Broody – Natures Way

We have a broody hen! img_08791

This lovely puffed up Buff Orpington has decided she wants to be a mother hen. Which is a bit unusual given she is less than one year old, but hey, free chicks! If I let her which, I am, she will sit on the eggs until they hatch then take care of the babies.

How can you tell if a hen is broody? These days, with all the genetic tinkering, the chances of seeing a broody in the first place are slim. Because a broody hen is not laying eggs, the broody trait has been bred out of most of the more productive breeds. But if you have a heritage breed lingering in the nest a lot longer than usual for egg laying with a settled, Zen-like intensity, you might have a broody. If she’s hostile and puffy looking chances are even better. If she stays on the nest rather than going to roost at night, there’s an excellent chance she is broody. I decided this gal was definitely broody when I noticed she’d plucked all her chest feathers out, she’d been in the same nest box for 4 days, growled at me when I got too close, and picked a fight with a Rhode Island Red for no apparent reason.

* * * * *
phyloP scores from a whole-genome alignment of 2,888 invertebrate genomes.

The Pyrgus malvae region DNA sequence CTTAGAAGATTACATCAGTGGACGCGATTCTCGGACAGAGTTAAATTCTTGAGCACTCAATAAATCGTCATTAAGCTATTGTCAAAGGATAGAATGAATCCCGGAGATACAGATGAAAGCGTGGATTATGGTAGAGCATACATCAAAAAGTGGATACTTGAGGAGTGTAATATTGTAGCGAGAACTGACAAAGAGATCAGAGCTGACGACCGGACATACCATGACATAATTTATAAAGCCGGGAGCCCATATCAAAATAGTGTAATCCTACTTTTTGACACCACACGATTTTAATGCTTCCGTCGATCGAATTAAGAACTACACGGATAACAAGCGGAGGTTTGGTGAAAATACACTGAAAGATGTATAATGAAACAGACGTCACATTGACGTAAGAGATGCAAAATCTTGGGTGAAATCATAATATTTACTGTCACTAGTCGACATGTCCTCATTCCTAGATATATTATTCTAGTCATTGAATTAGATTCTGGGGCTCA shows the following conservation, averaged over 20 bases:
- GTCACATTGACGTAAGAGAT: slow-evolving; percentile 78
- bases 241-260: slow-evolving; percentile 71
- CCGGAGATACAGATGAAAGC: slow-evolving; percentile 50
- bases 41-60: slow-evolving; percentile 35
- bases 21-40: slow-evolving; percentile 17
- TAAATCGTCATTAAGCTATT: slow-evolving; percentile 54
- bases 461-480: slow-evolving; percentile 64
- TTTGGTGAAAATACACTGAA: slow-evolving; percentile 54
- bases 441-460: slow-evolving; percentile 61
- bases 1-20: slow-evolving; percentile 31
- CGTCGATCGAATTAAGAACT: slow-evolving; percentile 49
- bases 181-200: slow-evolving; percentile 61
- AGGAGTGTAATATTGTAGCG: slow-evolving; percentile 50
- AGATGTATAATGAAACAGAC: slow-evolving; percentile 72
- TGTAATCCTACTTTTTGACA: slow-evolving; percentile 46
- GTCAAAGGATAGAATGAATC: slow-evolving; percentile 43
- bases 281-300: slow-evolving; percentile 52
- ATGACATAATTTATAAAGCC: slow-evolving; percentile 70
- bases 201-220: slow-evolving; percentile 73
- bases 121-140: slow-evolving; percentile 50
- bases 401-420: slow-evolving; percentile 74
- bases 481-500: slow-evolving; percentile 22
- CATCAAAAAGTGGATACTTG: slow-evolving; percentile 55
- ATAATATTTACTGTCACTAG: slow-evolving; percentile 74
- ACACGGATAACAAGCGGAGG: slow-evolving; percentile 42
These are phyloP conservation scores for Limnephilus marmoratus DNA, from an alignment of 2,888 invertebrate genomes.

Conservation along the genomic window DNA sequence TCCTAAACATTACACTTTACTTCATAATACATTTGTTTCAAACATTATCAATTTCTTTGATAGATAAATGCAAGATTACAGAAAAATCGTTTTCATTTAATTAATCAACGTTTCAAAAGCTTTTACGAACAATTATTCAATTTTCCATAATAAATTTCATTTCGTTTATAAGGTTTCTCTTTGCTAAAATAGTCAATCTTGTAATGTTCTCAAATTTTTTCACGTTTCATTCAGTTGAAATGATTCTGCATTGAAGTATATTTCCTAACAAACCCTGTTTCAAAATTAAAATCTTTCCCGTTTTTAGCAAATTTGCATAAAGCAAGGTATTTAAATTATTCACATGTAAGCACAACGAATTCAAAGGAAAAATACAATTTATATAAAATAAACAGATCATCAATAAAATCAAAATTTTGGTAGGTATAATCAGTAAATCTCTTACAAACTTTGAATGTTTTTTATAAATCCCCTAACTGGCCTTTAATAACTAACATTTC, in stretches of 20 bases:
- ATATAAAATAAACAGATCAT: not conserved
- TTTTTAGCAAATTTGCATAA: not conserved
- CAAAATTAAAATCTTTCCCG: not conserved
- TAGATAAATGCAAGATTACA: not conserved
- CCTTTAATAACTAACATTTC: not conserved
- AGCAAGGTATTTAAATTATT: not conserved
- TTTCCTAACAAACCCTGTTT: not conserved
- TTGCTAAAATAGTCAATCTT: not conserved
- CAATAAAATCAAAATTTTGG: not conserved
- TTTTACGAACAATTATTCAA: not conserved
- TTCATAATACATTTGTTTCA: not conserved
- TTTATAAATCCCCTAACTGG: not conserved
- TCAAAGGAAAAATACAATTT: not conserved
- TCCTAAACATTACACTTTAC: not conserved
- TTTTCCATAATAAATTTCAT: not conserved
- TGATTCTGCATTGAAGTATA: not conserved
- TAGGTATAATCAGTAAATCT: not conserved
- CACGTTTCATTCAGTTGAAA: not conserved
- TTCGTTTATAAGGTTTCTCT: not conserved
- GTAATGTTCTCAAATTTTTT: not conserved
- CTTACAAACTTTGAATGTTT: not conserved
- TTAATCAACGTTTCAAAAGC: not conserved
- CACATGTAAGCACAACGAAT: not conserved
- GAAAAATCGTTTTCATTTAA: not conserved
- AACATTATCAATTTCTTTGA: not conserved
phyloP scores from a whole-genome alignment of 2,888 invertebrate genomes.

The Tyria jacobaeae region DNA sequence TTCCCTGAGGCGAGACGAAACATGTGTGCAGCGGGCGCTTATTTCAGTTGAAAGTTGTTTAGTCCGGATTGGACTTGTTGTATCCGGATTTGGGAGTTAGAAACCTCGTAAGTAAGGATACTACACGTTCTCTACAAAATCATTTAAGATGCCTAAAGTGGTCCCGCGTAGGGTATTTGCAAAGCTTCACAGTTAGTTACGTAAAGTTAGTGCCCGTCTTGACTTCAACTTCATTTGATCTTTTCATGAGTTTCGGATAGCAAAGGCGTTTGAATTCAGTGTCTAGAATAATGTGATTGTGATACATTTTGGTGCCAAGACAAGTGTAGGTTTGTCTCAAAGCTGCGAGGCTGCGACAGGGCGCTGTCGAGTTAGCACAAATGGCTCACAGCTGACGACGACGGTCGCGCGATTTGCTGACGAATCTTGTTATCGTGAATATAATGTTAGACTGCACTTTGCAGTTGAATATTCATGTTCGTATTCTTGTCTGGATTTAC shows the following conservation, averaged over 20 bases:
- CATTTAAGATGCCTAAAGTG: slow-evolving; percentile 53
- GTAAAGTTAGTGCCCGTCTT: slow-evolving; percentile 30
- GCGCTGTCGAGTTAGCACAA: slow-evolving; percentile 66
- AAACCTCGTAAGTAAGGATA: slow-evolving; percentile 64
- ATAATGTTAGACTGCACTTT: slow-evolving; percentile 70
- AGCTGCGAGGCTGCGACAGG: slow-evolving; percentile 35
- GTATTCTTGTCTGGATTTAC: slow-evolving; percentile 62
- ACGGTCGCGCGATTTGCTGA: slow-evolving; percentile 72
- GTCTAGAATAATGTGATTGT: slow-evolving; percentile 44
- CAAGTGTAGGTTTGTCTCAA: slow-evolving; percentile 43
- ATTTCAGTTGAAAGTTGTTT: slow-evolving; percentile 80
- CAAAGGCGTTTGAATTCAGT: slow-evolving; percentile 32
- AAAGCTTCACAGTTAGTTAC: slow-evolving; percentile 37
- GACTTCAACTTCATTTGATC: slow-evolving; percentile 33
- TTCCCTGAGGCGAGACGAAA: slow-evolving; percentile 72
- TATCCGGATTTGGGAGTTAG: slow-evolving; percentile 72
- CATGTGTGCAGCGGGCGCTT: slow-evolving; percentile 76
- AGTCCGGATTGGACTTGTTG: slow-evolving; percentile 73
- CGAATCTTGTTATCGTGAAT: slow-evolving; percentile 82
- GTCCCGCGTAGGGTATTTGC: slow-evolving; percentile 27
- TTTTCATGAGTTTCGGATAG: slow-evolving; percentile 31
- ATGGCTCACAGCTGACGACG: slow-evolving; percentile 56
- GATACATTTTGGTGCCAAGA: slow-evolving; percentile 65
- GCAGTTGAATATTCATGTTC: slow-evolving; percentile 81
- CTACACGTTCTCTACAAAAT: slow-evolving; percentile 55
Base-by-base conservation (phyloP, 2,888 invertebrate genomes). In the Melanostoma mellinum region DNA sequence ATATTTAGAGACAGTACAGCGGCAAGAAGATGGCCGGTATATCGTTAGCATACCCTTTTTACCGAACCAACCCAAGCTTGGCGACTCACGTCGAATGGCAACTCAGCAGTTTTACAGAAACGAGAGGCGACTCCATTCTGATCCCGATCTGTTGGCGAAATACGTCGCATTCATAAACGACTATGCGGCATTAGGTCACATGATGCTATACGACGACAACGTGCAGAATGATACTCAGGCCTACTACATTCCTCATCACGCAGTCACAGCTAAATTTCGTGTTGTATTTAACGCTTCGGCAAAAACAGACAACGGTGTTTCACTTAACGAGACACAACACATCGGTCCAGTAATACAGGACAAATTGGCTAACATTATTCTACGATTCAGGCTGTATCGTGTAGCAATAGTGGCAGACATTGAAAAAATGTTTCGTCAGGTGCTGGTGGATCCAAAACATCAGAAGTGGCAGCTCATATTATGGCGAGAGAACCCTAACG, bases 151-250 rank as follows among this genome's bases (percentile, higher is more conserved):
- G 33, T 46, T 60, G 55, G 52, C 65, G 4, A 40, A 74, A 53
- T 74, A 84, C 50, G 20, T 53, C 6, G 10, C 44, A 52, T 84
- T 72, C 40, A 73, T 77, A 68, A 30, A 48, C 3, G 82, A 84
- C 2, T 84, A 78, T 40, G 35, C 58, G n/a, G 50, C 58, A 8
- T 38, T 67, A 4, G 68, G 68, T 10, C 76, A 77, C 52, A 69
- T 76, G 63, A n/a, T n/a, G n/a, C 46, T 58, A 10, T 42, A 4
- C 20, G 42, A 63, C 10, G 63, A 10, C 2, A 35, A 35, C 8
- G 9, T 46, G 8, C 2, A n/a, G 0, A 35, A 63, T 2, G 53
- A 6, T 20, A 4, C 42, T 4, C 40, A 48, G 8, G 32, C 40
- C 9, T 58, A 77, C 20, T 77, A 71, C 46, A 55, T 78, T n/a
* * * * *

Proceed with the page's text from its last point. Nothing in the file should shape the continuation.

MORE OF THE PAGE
While we have had chickens for 5 years, this is the first time we’ve had roosters, so it is a very exciting time at The Happy Pig. Hatch day should be March 24.


5 thoughts on “Broody – Natures Way

  1. Pingback: Broody – Part 2 | The Happy Pig

  2. Pingback: Farm Update – The Happy Pig

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